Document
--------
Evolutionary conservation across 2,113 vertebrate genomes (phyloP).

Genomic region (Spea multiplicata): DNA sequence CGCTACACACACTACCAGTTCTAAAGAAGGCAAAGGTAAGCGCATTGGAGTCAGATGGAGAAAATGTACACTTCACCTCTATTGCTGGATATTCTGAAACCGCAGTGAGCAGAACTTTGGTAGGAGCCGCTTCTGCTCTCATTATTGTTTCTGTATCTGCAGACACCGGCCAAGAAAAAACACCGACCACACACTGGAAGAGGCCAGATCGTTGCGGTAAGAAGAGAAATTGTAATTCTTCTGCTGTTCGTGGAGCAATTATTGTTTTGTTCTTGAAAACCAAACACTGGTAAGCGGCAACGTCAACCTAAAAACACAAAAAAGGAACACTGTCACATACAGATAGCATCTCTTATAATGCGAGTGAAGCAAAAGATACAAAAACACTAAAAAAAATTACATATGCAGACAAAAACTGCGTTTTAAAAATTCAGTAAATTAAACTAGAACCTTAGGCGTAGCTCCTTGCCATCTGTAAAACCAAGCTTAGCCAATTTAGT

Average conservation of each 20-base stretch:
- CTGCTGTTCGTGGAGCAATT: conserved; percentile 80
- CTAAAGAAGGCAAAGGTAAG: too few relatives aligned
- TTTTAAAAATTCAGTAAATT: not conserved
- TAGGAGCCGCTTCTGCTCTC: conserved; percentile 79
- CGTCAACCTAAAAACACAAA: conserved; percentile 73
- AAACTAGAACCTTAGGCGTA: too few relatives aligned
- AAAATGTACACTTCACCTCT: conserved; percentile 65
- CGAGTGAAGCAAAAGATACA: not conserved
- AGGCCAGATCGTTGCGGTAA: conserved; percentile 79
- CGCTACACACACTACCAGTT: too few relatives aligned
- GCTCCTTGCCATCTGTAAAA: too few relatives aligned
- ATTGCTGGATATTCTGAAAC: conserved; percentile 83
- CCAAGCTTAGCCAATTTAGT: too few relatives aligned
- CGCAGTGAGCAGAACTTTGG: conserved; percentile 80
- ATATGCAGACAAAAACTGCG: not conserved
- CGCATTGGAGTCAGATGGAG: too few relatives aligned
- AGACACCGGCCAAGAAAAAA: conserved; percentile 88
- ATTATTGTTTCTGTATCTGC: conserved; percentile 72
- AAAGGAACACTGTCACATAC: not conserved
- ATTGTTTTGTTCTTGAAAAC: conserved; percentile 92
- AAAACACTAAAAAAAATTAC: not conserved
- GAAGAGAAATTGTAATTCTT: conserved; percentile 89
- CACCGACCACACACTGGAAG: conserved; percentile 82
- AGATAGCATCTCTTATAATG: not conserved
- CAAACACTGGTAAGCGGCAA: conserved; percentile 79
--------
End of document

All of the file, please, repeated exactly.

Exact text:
Evolutionary conservation across 2,113 vertebrate genomes (phyloP).

Genomic region (Spea multiplicata): DNA sequence CGCTACACACACTACCAGTTCTAAAGAAGGCAAAGGTAAGCGCATTGGAGTCAGATGGAGAAAATGTACACTTCACCTCTATTGCTGGATATTCTGAAACCGCAGTGAGCAGAACTTTGGTAGGAGCCGCTTCTGCTCTCATTATTGTTTCTGTATCTGCAGACACCGGCCAAGAAAAAACACCGACCACACACTGGAAGAGGCCAGATCGTTGCGGTAAGAAGAGAAATTGTAATTCTTCTGCTGTTCGTGGAGCAATTATTGTTTTGTTCTTGAAAACCAAACACTGGTAAGCGGCAACGTCAACCTAAAAACACAAAAAAGGAACACTGTCACATACAGATAGCATCTCTTATAATGCGAGTGAAGCAAAAGATACAAAAACACTAAAAAAAATTACATATGCAGACAAAAACTGCGTTTTAAAAATTCAGTAAATTAAACTAGAACCTTAGGCGTAGCTCCTTGCCATCTGTAAAACCAAGCTTAGCCAATTTAGT

Average conservation of each 20-base stretch:
- CTGCTGTTCGTGGAGCAATT: conserved; percentile 80
- CTAAAGAAGGCAAAGGTAAG: too few relatives aligned
- TTTTAAAAATTCAGTAAATT: not conserved
- TAGGAGCCGCTTCTGCTCTC: conserved; percentile 79
- CGTCAACCTAAAAACACAAA: conserved; percentile 73
- AAACTAGAACCTTAGGCGTA: too few relatives aligned
- AAAATGTACACTTCACCTCT: conserved; percentile 65
- CGAGTGAAGCAAAAGATACA: not conserved
- AGGCCAGATCGTTGCGGTAA: conserved; percentile 79
- CGCTACACACACTACCAGTT: too few relatives aligned
- GCTCCTTGCCATCTGTAAAA: too few relatives aligned
- ATTGCTGGATATTCTGAAAC: conserved; percentile 83
- CCAAGCTTAGCCAATTTAGT: too few relatives aligned
- CGCAGTGAGCAGAACTTTGG: conserved; percentile 80
- ATATGCAGACAAAAACTGCG: not conserved
- CGCATTGGAGTCAGATGGAG: too few relatives aligned
- AGACACCGGCCAAGAAAAAA: conserved; percentile 88
- ATTATTGTTTCTGTATCTGC: conserved; percentile 72
- AAAGGAACACTGTCACATAC: not conserved
- ATTGTTTTGTTCTTGAAAAC: conserved; percentile 92
- AAAACACTAAAAAAAATTAC: not conserved
- GAAGAGAAATTGTAATTCTT: conserved; percentile 89
- CACCGACCACACACTGGAAG: conserved; percentile 82
- AGATAGCATCTCTTATAATG: not conserved
- CAAACACTGGTAAGCGGCAA: conserved; percentile 79